Seahawks vs. Broncos: Breaking Down Denver's 30-10 Loss

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Seahawks vs. Broncos: Breaking Down Denver's 30-10 Loss
Justin Edmonds/Getty Images

Although not reflected in the score, the Denver Broncos' starters actually played a pretty solid game. The Broncos led 10-9 at the half, and it wasn't until Russell Wilson entered the game that the second- and third-team defense started to crack. 

Peyton Manning will continue to be an important factor along with the running game and the defense. That pretty much covers all the bases and all three of them performed well—at times—against the Seattle Seahawks. The Broncos are still a work in progress, but the team appears to be improving each week.

I've selected a few plays that highlight strengths and weaknesses that popped up during the game against the Seahawks as well as interesting plays that were successful.

 

Rushing Offense

Play No. 1

Offensive Personnel: 3 WR, 1 TE, 1 RB

Defensive Personnel: Nickel

Willis McGahee is going to hit the A-gap, but if he hits it too early he's simply going to run into the back of his offensive lineman. There is a linebacker that needs to be blocked for McGahee to get more than a yard or two.

Zane Beadles blocks the linebacker and Willis McGahee patiently wait for his running lane to open. If McGahee doesn't wait for his running lane, he might just run into the back of Beadles and be stopped for a short gain.

McGahee bursts through the hole and once it is open lowers his should to fall forward for a big gain. The net result is a 13-yard gain down the the 3-yard line with three opportunities to punch it in for six points.

 

Play No. 2

Offensive Personnel: 3 WR, 1 TE, 1 RB

Defensive Personnel: 4-3

After two failed attempts to get into the end zone, McGahee again shows impressive vision and patience and punched it into the end zone, and again his blocking is well executed to get him there. The play is an outside run to the right with the left guard pulling from left to right to provide a kickout block of the second defender, with Chris Gronkowski picking up the first guy.

Justin Edmonds/Getty Images
Touchdown.

There is a lot of traffic, but McGahee sees a tiny opening and will dive through it into the end zone. It wasn't a perfect play, but the blockers got just enough of the defenders and McGahee did the rest. Really nice running by the veteran.

 

Run Defense

Play No. 1

Offensive Personnel: 3 WR, 1 TE, 1 RB

Defensive Personnel: Nickel

This is great execution by the Seahawks offensive line, but it's also a good learning opportunity for the Broncos on how to defend the run from the nickel defense. 

The left guard doubles the defensive tackle so the Seahawks get a good push to the left side and open up a hole. The right guard pulls around the center to the left to pick up one of the linebackers, leaving Wesley Woodyard as the only player that can make the play.

The right guard misses his block but manages to slow down Joe Mays, and Woodyard is gobbled up by the left guard, who did a great job to disengage from his double and get to the linebacker. Woodyard basically stepped right into the block instead of into the developing running lane.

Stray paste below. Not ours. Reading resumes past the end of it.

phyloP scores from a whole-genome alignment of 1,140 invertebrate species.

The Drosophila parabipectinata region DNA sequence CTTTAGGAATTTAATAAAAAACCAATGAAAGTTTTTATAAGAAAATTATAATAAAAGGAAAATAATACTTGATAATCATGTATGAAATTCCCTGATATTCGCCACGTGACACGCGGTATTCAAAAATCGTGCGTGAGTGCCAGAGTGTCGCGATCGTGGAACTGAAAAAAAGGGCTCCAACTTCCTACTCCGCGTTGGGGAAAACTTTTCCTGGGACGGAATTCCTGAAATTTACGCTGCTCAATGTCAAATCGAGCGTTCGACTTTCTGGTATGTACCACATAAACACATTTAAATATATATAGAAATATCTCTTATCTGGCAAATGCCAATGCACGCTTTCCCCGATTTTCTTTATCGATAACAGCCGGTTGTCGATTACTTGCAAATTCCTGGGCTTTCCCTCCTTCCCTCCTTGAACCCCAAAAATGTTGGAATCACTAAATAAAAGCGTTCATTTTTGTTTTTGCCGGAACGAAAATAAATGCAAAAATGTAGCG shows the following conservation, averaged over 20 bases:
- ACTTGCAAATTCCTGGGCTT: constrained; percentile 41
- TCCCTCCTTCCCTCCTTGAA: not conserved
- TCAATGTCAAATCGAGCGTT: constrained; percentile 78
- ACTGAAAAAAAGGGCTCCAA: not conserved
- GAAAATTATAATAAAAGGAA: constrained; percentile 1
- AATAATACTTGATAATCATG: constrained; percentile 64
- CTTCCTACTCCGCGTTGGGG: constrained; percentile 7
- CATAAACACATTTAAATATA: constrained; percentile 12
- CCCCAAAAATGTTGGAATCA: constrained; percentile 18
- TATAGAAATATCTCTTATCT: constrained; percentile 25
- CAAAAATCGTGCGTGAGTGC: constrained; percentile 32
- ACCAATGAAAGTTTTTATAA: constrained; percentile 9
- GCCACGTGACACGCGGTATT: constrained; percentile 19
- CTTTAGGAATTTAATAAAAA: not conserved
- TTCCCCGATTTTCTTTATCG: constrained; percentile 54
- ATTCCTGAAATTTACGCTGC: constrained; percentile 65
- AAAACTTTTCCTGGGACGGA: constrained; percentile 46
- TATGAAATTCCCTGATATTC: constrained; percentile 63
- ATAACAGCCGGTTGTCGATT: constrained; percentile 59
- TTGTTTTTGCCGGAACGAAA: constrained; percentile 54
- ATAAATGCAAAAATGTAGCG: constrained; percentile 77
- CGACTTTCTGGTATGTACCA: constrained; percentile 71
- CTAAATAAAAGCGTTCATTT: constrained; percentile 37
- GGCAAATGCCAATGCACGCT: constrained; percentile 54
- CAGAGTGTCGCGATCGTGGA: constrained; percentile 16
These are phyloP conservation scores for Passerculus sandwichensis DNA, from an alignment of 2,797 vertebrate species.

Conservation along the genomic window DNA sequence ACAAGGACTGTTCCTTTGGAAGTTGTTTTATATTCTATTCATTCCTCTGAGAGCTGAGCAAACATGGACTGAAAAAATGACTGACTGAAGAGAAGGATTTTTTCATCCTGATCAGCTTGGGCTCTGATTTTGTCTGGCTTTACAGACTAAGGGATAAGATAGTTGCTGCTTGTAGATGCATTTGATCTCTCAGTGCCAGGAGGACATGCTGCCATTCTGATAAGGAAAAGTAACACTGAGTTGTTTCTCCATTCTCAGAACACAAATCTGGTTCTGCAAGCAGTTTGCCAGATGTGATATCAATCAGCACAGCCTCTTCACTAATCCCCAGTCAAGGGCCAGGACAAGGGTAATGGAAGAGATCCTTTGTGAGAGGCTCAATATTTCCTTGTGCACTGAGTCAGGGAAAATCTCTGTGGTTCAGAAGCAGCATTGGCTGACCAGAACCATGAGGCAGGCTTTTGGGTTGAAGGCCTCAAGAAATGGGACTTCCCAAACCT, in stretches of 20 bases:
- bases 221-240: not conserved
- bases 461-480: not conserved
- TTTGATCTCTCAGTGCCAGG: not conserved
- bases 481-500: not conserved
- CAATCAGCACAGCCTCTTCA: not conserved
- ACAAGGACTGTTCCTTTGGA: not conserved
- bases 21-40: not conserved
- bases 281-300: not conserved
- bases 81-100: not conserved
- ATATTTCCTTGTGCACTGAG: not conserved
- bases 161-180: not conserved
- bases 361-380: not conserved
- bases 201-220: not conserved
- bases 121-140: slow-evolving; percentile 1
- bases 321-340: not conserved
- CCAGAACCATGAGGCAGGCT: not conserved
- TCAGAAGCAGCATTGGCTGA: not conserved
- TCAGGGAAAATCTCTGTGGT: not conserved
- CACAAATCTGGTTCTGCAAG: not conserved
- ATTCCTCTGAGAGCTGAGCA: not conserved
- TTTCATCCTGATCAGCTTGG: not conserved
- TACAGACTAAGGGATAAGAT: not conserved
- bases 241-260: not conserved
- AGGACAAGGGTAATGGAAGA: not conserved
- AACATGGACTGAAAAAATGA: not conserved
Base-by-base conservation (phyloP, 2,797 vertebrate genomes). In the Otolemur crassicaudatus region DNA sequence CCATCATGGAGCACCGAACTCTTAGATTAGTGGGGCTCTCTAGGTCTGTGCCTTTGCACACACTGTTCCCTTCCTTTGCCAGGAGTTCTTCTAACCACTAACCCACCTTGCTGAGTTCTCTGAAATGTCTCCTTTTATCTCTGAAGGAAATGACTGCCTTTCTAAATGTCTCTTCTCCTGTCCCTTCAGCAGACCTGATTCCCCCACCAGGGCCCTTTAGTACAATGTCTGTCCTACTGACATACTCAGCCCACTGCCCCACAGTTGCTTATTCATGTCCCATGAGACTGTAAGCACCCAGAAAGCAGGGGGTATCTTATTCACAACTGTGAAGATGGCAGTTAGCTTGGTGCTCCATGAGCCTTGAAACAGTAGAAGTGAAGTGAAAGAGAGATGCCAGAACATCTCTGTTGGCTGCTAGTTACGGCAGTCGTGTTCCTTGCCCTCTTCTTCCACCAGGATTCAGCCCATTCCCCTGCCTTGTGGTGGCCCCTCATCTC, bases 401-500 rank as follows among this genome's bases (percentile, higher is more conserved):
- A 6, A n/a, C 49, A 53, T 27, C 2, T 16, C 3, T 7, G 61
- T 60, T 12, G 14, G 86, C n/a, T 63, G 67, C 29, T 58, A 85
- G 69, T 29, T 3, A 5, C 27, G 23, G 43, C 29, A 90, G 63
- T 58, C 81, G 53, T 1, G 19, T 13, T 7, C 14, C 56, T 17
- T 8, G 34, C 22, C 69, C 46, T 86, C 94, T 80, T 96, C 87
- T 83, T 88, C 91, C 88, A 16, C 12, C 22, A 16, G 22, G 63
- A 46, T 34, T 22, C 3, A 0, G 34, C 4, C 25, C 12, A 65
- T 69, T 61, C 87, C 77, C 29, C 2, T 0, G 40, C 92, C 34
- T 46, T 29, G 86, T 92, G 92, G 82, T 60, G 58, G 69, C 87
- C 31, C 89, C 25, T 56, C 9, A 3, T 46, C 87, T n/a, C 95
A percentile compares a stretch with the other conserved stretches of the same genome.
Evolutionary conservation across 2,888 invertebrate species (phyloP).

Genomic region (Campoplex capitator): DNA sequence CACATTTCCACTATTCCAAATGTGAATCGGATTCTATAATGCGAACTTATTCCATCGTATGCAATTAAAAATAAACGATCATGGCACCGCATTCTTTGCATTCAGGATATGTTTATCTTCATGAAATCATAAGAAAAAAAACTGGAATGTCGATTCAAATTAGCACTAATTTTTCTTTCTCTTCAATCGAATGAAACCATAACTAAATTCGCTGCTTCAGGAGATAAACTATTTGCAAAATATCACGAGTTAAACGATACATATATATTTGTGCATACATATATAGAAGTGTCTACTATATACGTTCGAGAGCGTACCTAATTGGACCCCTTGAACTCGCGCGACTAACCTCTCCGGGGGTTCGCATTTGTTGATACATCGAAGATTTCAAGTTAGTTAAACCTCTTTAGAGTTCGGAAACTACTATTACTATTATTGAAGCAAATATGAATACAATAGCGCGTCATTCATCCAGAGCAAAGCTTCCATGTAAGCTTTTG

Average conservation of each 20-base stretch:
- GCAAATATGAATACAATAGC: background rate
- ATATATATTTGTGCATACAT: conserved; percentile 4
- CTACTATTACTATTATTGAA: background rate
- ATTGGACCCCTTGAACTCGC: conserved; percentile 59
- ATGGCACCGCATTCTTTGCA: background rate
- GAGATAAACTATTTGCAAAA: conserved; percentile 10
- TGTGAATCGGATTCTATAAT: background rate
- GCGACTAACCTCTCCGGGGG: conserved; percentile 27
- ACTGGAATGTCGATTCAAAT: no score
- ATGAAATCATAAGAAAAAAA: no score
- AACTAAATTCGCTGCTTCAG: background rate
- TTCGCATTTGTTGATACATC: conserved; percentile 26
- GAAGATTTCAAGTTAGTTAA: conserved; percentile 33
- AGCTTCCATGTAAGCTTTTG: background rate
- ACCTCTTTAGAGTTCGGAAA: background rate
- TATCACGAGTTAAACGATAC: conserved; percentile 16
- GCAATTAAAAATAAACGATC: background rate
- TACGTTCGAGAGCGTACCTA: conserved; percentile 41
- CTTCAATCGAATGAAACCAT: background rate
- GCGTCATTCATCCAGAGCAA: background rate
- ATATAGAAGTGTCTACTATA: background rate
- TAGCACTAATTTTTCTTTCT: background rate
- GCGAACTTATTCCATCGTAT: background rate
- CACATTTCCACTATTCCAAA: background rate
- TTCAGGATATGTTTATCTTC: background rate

The result of the play was a 12-yard gain, and Mike Adams had to step up and make the tackle. If the running back wasn't Leon Washington, the Broncos could have given up much more.

 

Passing Offense

Play No. 1

Offensive Personnel: 3 WR, 1 TE, 1 RB (Shotgun)

Defensive Personnel: Nickel

This is a basic-level concept that the Broncos ran twice in the final two minutes of the first half. Manning is going to be reading the linebacker and the deep safety to determine where he throws the ball, and he'll also have a check-down option if both are defended. 

The linebacker steps up and Manning has Demaryius Thomas with a step on the defensive back. Manning has a very clear passing lane thanks to good protection and hits Thomas in stride.

Thomas is dragged down by the defender, but had the defender been playing off another yard or had Thomas been able to sell his route a little better, he could have turned it up field for a huge gain. 

 

Play No. 2

Offensive Personnel: 3 WR, 1 TE, 1 RB (Shotgun)

Defensive Personnel: Nickel

This was a laser strike to Jacob Tamme from Manning moments after being knocked down for the first time this preseason. The two inside receivers ran down the seam and the outside receivers ran 15-yard hitches. 

This ended up being the perfect call to beat the zone coverage of the Seahawks. Notice on this play that Jacob Tamme and the slot receiver on the opposite side were wide open. The result was a 13-yard gain to the 21-yard line, and it set up a Broncos score.

 

Play No. 3

Offensive Personnel: 3 WR, 1 TE, 1 RB (Shotgun)

Defensive Personnel: Nickel

The last one is the dropped touchdown by Tamme. On this play, Tamme is running a 10-yard out route near the the goal line. Decker runs to the left corner and the two receivers on the right are basically decoys intended to take the defensive backs with them into the end zone to open up the underneath pass to the running back. 

Manning can see the entire field, and as soon as Tamme releases past the linebacker, he knows he's going to have him wide open.

Unfortunately, Manning guns it to Tamme and he can't hang onto the pass. The Broncos kick the field goal. Had the linebacker stayed with Tamme, Manning would have dumped it off to the running back in the right flat with his job being to score or get out of bounds.

The Broncos has some minor corrections to make, but the starters played better than the stats or score indicated, and with two more weeks to work out the kinks they should be more than ready for the regular season. 

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